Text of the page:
Foreign P2P software producers might be liable under the French law

By EDRi · November 19, 2008

(Dieser Artikel ist auch in deutscher Sprache verfügbar)

At the beginning of November 2008, a French court ruled that the US
companies that created p2p software can be sued in France according to
French laws.

The ruling refers to a case brought to court by the French music producers
association – SPPF (Societe de producteurs de phonogrammes francaises) in
June 2007, against open source software hub SourceForge with its hosted
project Shareaza and two other p2p software Vuze and Morpheus, to which
Limewire was added at the end of 2007.

On the basis of evidence provided by the French company Advestigo, the SPPF
accused the four plaintiffs of copyright infringement, for files having
being exchanged illegally via the Internet by means of their software. The
SPPF supports its case on the so-called Vivendi amendment to the French
DADVSI law which stipulates that “editing, making publicly available or communicating to the public,
knowingly and in any way, software manifestly designed to make available
to the public without authorisation protected works” could be
fined up to 300 000 Euro or sent to prison for 3 years. Until recently, the
case had been blocked, pending the court decision on jurisdiction but now,
with the decision of the French court, the case can be pursued. Filing the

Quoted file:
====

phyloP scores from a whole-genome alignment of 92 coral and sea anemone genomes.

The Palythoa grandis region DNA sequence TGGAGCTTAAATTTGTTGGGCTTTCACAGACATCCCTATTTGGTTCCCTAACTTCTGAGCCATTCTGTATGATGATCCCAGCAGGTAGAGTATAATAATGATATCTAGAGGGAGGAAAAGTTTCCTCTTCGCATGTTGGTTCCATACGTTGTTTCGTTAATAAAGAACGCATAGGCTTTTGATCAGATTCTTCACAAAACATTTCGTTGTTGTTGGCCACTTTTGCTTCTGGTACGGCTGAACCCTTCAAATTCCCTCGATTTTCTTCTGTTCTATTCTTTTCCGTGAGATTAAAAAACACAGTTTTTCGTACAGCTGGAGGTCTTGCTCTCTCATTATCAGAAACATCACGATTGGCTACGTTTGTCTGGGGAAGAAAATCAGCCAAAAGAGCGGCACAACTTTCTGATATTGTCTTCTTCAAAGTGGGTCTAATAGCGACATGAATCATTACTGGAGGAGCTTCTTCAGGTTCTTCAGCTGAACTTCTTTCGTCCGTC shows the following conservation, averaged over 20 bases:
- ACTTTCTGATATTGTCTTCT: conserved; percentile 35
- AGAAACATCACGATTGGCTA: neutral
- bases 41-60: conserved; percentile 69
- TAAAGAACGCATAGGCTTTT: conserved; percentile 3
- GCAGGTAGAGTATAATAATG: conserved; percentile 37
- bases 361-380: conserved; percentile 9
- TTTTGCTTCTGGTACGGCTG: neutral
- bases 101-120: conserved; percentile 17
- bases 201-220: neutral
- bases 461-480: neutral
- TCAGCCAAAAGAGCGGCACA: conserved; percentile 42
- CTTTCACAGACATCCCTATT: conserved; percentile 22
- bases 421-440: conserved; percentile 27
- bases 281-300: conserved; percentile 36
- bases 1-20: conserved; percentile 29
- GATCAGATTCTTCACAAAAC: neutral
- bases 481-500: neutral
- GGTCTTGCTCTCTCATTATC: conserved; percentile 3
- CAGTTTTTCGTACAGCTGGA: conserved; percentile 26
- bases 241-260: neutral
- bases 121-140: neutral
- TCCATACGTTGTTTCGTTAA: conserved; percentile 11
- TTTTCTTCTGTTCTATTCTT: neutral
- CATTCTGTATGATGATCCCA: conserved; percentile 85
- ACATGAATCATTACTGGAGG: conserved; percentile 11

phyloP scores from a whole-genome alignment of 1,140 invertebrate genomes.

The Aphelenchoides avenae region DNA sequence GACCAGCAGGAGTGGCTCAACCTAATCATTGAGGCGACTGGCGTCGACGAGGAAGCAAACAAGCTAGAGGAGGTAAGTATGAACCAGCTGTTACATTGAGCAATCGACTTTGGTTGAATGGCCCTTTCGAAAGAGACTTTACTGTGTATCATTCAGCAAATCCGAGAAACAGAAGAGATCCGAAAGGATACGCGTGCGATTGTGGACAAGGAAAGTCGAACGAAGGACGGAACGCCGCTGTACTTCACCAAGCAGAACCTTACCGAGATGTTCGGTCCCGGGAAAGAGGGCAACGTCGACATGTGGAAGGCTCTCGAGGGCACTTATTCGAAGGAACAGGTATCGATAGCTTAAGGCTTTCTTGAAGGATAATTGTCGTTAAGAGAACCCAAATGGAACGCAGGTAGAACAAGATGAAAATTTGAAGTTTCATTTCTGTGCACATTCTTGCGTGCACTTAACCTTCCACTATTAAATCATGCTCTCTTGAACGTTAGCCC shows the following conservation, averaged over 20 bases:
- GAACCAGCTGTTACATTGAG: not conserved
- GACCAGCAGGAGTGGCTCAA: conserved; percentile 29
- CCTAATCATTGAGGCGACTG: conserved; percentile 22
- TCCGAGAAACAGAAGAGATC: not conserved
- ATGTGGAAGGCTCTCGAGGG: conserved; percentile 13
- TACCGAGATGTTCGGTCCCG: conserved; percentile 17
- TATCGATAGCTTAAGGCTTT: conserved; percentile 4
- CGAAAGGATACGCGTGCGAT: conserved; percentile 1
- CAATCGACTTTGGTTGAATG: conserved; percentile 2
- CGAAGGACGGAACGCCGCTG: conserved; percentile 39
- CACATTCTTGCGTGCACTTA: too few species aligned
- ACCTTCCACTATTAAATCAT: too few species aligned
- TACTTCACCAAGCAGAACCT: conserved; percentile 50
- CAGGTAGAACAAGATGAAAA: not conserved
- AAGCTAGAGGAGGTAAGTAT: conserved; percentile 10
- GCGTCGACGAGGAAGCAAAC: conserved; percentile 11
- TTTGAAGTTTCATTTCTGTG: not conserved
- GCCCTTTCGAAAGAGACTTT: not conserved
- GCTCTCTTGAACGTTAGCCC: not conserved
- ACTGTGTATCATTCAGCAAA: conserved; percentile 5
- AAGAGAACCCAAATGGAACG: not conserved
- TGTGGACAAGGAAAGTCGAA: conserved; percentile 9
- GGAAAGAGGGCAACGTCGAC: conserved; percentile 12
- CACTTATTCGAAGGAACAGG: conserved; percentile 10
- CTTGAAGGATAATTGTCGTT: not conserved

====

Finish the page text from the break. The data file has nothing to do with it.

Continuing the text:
case, the SPFF was asking “the immediate interruption of the distribution
and operation of the respective software” and 3.7 millions euro from
Morpheus, and 16.6 millions euro from Vuze.

One of the companies sued by SPFF is actively working in obtaining licensing
agreements from content providers and has recently won a decision from the
US Federal Communications Commission which ordered the ISP Comcast to cease
hindering peer-to-peer activity.

The story of Sourceforge is even more concerning as the hub for open source
software is the place from where many small businesses that cannot afford to
buy software get open source software. This is a vital part of the software
industry, and even the software industry’s own anti-piracy organisation, the
BSA accepts it. The music industry has a long history in fighting
Sourceforge’s Shareaza, a project for the open source development of
software for end-users, which is managed by volunteer project leaders and
developers in Europe, Australia and the US.

P2P : the French offensive against the software (only in French, 7.11.2008),5616.html

Music producers get green light to sue Sourceforge, Vuze (12.11.2008)

Record Labels to Sue Vuze, Limewire and SourceForge(10.05.2008)